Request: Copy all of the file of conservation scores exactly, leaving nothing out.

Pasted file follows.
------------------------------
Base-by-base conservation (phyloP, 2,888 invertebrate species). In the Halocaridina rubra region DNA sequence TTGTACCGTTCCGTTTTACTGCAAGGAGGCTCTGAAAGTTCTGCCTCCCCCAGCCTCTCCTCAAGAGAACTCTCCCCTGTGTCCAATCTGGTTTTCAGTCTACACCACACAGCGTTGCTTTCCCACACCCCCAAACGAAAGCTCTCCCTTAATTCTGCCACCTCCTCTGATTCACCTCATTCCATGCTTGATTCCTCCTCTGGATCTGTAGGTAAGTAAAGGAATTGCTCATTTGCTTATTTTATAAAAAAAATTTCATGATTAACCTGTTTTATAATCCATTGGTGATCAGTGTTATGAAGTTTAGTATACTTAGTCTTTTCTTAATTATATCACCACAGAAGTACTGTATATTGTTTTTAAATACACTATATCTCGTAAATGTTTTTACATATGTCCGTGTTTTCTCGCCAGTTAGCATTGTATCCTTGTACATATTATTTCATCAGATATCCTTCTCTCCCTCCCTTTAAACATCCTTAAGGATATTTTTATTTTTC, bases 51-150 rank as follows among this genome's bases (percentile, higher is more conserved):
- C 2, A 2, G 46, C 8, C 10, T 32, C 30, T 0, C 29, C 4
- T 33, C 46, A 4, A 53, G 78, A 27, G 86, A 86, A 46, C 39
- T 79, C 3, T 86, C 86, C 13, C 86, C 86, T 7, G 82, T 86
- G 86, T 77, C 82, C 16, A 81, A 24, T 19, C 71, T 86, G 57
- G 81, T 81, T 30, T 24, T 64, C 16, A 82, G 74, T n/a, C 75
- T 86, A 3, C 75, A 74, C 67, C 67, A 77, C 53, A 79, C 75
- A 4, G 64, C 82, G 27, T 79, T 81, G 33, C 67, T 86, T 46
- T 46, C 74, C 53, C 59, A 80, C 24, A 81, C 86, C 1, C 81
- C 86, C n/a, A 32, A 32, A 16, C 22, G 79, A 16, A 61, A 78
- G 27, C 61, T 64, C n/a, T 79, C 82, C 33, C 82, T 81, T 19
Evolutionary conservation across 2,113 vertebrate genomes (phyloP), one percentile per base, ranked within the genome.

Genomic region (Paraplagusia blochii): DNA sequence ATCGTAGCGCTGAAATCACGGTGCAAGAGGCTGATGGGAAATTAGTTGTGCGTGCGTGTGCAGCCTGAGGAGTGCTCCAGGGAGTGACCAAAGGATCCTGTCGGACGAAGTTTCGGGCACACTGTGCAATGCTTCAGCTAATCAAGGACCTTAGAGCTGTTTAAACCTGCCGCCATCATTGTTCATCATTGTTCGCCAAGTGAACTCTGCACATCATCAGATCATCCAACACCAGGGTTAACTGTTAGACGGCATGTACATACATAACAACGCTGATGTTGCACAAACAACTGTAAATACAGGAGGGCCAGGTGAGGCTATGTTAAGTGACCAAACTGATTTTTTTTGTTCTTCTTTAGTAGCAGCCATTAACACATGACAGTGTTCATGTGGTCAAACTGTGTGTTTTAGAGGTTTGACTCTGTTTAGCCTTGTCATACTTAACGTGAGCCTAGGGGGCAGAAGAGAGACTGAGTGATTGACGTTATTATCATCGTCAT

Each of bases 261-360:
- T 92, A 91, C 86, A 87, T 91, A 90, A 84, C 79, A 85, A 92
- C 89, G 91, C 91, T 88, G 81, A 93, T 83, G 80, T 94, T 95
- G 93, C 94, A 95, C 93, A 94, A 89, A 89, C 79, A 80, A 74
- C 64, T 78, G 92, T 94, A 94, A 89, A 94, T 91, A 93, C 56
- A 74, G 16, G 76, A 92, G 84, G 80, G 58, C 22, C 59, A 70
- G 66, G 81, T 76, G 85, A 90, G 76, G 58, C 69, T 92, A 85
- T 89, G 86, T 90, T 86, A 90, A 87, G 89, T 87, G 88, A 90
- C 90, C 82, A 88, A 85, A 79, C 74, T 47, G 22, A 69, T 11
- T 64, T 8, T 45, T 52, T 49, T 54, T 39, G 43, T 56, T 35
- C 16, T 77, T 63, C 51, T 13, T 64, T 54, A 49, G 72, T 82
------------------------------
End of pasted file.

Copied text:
Base-by-base conservation (phyloP, 2,888 invertebrate species). In the Halocaridina rubra region DNA sequence TTGTACCGTTCCGTTTTACTGCAAGGAGGCTCTGAAAGTTCTGCCTCCCCCAGCCTCTCCTCAAGAGAACTCTCCCCTGTGTCCAATCTGGTTTTCAGTCTACACCACACAGCGTTGCTTTCCCACACCCCCAAACGAAAGCTCTCCCTTAATTCTGCCACCTCCTCTGATTCACCTCATTCCATGCTTGATTCCTCCTCTGGATCTGTAGGTAAGTAAAGGAATTGCTCATTTGCTTATTTTATAAAAAAAATTTCATGATTAACCTGTTTTATAATCCATTGGTGATCAGTGTTATGAAGTTTAGTATACTTAGTCTTTTCTTAATTATATCACCACAGAAGTACTGTATATTGTTTTTAAATACACTATATCTCGTAAATGTTTTTACATATGTCCGTGTTTTCTCGCCAGTTAGCATTGTATCCTTGTACATATTATTTCATCAGATATCCTTCTCTCCCTCCCTTTAAACATCCTTAAGGATATTTTTATTTTTC, bases 51-150 rank as follows among this genome's bases (percentile, higher is more conserved):
- C 2, A 2, G 46, C 8, C 10, T 32, C 30, T 0, C 29, C 4
- T 33, C 46, A 4, A 53, G 78, A 27, G 86, A 86, A 46, C 39
- T 79, C 3, T 86, C 86, C 13, C 86, C 86, T 7, G 82, T 86
- G 86, T 77, C 82, C 16, A 81, A 24, T 19, C 71, T 86, G 57
- G 81, T 81, T 30, T 24, T 64, C 16, A 82, G 74, T n/a, C 75
- T 86, A 3, C 75, A 74, C 67, C 67, A 77, C 53, A 79, C 75
- A 4, G 64, C 82, G 27, T 79, T 81, G 33, C 67, T 86, T 46
- T 46, C 74, C 53, C 59, A 80, C 24, A 81, C 86, C 1, C 81
- C 86, C n/a, A 32, A 32, A 16, C 22, G 79, A 16, A 61, A 78
- G 27, C 61, T 64, C n/a, T 79, C 82, C 33, C 82, T 81, T 19
Evolutionary conservation across 2,113 vertebrate genomes (phyloP), one percentile per base, ranked within the genome.

Genomic region (Paraplagusia blochii): DNA sequence ATCGTAGCGCTGAAATCACGGTGCAAGAGGCTGATGGGAAATTAGTTGTGCGTGCGTGTGCAGCCTGAGGAGTGCTCCAGGGAGTGACCAAAGGATCCTGTCGGACGAAGTTTCGGGCACACTGTGCAATGCTTCAGCTAATCAAGGACCTTAGAGCTGTTTAAACCTGCCGCCATCATTGTTCATCATTGTTCGCCAAGTGAACTCTGCACATCATCAGATCATCCAACACCAGGGTTAACTGTTAGACGGCATGTACATACATAACAACGCTGATGTTGCACAAACAACTGTAAATACAGGAGGGCCAGGTGAGGCTATGTTAAGTGACCAAACTGATTTTTTTTGTTCTTCTTTAGTAGCAGCCATTAACACATGACAGTGTTCATGTGGTCAAACTGTGTGTTTTAGAGGTTTGACTCTGTTTAGCCTTGTCATACTTAACGTGAGCCTAGGGGGCAGAAGAGAGACTGAGTGATTGACGTTATTATCATCGTCAT

Each of bases 261-360:
- T 92, A 91, C 86, A 87, T 91, A 90, A 84, C 79, A 85, A 92
- C 89, G 91, C 91, T 88, G 81, A 93, T 83, G 80, T 94, T 95
- G 93, C 94, A 95, C 93, A 94, A 89, A 89, C 79, A 80, A 74
- C 64, T 78, G 92, T 94, A 94, A 89, A 94, T 91, A 93, C 56
- A 74, G 16, G 76, A 92, G 84, G 80, G 58, C 22, C 59, A 70
- G 66, G 81, T 76, G 85, A 90, G 76, G 58, C 69, T 92, A 85
- T 89, G 86, T 90, T 86, A 90, A 87, G 89, T 87, G 88, A 90
- C 90, C 82, A 88, A 85, A 79, C 74, T 47, G 22, A 69, T 11
- T 64, T 8, T 45, T 52, T 49, T 54, T 39, G 43, T 56, T 35
- C 16, T 77, T 63, C 51, T 13, T 64, T 54, A 49, G 72, T 82